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J Lab Autom. 2014 Jun;19(3):258-66. doi: 10.1177/2211068213491095. Epub 2013 May 22.

A Cell Phone-Based Microphotometric System for Rapid Antimicrobial Susceptibility Testing.

Author information

  • 1Department of Agricultural and Biosystems Engineering, University of Arizona, Tucson, AZ, USA.
  • 2Department of Urology, Stanford University, Palo Alto, CA, USA.
  • 3Department of Agricultural and Biosystems Engineering, University of Arizona, Tucson, AZ, USA Department of Aerospace and Mechanical Engineering, University of Arizona, Tucson, AZ, USA Biomedical Engineering and Bio5 Institute, University of Arizona, Tucson, AZ, USA pak@email.arizona.edu.

Abstract

This study demonstrates a low-cost, portable diagnostic system for rapid antimicrobial susceptibility testing in resource-limited settings. To determine the antimicrobial resistance phenotypically, the growth of pathogens in microwell arrays is detected under different antibiotic conditions. The use of a colorimetric cell viability reagent is shown to significantly improve the sensitivity of the assay compared with standard absorbance spectroscopy. Gas-permeable microwell arrays are incorporated for facilitating rapid bacterial growth and eliminating the requirement of bulky supporting equipment. Antibiotics can also be precoated in the microwell array to simplify the assay protocol toward point-of-care applications. Furthermore, a low-cost cell phone-based microphotometric system is developed for detecting the bacterial growth in the microwell array. By optimizing the operating conditions, the system allows antimicrobial susceptibility testing for samples with initial concentrations from 10(1) to 10(6) cfu/mL. Using urinary tract infection as the model system, we demonstrate rapid antimicrobial resistance profiling for uropathogens in both culture media and urine. With its simplicity and cost-effectiveness, the cell phone-based microphotometric system is anticipated to have broad applicability in resource-limited settings toward the management of infectious diseases caused by multidrug-resistant pathogens.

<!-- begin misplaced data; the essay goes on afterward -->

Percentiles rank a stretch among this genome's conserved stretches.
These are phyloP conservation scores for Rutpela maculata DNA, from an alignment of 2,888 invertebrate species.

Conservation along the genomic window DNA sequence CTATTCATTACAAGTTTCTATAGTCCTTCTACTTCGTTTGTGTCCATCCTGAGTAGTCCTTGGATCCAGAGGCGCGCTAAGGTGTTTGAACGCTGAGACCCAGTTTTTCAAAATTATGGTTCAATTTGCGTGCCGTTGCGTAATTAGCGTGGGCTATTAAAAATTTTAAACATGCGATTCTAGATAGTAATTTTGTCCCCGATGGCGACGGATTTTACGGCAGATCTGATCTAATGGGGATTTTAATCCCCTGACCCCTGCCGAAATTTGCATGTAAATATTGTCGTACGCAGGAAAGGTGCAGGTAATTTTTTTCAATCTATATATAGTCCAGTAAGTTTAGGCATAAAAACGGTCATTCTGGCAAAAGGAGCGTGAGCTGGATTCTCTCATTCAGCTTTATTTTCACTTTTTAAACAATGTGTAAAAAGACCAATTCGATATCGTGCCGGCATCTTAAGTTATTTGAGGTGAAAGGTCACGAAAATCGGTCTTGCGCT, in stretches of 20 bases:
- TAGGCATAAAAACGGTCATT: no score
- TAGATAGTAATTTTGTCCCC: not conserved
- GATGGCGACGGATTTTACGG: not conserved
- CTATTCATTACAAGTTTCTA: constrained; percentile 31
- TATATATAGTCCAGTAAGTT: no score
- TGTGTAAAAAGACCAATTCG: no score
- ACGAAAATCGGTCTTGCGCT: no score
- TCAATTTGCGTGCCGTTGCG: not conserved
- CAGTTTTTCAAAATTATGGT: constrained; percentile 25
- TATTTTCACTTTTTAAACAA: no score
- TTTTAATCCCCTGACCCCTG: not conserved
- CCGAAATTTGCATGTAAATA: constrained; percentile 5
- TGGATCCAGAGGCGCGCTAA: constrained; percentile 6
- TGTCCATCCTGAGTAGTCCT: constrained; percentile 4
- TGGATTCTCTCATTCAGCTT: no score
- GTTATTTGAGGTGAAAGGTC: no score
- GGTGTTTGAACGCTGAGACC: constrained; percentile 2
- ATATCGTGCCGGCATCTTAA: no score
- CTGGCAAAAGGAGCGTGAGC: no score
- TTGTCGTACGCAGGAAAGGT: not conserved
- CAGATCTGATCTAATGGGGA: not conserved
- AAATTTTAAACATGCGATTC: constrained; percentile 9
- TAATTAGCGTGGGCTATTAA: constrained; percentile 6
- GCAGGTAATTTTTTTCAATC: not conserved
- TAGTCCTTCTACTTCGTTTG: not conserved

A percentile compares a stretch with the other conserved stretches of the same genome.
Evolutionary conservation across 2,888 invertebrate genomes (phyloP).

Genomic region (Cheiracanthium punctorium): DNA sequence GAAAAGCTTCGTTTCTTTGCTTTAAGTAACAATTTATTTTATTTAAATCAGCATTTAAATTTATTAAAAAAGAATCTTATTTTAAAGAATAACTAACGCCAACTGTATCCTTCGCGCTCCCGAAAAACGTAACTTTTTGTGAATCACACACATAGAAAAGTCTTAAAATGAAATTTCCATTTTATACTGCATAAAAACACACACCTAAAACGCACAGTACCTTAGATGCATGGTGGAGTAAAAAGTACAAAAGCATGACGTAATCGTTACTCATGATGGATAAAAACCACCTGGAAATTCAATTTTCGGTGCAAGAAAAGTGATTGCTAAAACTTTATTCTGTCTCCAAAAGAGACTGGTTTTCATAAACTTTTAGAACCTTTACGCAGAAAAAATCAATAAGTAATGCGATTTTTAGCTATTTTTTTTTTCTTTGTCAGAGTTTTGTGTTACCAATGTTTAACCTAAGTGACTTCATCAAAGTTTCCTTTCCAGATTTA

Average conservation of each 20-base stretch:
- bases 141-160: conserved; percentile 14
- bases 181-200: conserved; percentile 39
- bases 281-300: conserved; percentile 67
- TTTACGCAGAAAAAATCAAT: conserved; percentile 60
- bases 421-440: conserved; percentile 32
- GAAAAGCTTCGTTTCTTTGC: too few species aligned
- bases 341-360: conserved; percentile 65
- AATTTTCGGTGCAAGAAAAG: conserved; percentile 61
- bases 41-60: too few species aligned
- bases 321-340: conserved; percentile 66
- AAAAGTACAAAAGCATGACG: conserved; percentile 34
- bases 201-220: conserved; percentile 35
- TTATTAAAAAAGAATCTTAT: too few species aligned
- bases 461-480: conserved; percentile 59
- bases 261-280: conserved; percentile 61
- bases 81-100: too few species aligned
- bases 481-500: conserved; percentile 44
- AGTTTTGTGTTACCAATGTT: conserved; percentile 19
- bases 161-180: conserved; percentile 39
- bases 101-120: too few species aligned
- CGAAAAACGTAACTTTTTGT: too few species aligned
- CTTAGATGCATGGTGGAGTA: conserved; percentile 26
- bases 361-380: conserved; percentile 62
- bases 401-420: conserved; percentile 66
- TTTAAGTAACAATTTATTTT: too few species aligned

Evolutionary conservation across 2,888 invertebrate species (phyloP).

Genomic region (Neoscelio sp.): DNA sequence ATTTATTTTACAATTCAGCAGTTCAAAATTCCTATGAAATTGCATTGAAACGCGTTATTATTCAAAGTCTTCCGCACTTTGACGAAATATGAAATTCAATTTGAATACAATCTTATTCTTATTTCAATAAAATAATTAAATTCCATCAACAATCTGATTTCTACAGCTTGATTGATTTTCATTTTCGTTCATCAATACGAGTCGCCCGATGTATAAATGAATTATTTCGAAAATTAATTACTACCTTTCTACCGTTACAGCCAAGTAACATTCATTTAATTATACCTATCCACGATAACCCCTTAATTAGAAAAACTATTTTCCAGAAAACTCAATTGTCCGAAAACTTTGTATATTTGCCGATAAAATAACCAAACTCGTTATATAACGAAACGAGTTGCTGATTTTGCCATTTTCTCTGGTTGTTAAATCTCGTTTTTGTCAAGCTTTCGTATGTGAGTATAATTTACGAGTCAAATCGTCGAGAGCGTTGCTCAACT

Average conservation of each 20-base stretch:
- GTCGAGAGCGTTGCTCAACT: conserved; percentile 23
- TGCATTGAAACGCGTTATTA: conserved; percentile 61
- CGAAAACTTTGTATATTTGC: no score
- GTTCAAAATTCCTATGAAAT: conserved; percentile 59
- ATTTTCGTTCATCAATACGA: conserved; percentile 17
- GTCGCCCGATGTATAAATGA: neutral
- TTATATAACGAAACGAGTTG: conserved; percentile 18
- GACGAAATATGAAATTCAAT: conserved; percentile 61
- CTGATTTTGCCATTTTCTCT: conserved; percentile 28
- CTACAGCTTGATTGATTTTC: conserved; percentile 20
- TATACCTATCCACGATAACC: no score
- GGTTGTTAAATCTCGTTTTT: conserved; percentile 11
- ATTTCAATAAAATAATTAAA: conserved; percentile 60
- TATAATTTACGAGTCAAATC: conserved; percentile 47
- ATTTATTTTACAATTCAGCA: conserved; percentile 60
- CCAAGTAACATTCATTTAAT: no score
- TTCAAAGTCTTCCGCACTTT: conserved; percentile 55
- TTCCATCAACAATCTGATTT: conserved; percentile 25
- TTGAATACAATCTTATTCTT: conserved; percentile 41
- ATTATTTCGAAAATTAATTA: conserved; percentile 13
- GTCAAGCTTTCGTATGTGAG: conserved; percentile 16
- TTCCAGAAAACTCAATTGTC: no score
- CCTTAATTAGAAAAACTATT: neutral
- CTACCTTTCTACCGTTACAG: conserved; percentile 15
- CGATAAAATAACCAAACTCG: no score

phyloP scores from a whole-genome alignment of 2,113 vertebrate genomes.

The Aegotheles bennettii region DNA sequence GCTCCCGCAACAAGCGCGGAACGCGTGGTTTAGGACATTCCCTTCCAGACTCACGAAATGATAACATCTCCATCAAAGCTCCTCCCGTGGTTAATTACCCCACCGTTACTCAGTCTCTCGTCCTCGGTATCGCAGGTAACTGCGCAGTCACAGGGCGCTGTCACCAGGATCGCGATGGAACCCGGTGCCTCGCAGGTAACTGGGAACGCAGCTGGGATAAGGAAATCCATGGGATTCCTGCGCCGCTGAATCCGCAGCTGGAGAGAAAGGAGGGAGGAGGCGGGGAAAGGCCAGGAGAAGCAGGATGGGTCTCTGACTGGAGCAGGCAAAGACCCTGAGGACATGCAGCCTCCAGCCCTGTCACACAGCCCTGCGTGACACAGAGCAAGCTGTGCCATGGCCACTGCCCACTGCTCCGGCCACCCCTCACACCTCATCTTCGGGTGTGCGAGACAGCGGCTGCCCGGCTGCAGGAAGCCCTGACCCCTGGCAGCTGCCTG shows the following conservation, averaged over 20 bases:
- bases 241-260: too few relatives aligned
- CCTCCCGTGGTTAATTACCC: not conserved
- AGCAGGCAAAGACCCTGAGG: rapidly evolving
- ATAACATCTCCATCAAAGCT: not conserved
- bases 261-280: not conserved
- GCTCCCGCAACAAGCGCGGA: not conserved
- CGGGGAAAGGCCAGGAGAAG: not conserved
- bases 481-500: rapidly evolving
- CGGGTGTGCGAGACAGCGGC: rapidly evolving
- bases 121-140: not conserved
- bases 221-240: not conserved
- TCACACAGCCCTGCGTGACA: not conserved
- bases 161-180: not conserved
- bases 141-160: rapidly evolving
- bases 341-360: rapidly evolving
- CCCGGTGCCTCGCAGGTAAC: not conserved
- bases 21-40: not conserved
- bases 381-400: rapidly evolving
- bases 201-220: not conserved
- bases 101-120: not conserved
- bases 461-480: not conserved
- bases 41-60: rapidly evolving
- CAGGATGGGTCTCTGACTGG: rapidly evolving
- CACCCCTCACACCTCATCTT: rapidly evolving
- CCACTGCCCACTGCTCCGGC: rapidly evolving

KEYWORDS:

clinical automation; lab-on-a-chip; microtechnology; point-of-care testing (POCT)

PMID:
23697894
DOI:
10.1177/2211068213491095
[PubMed - in process]
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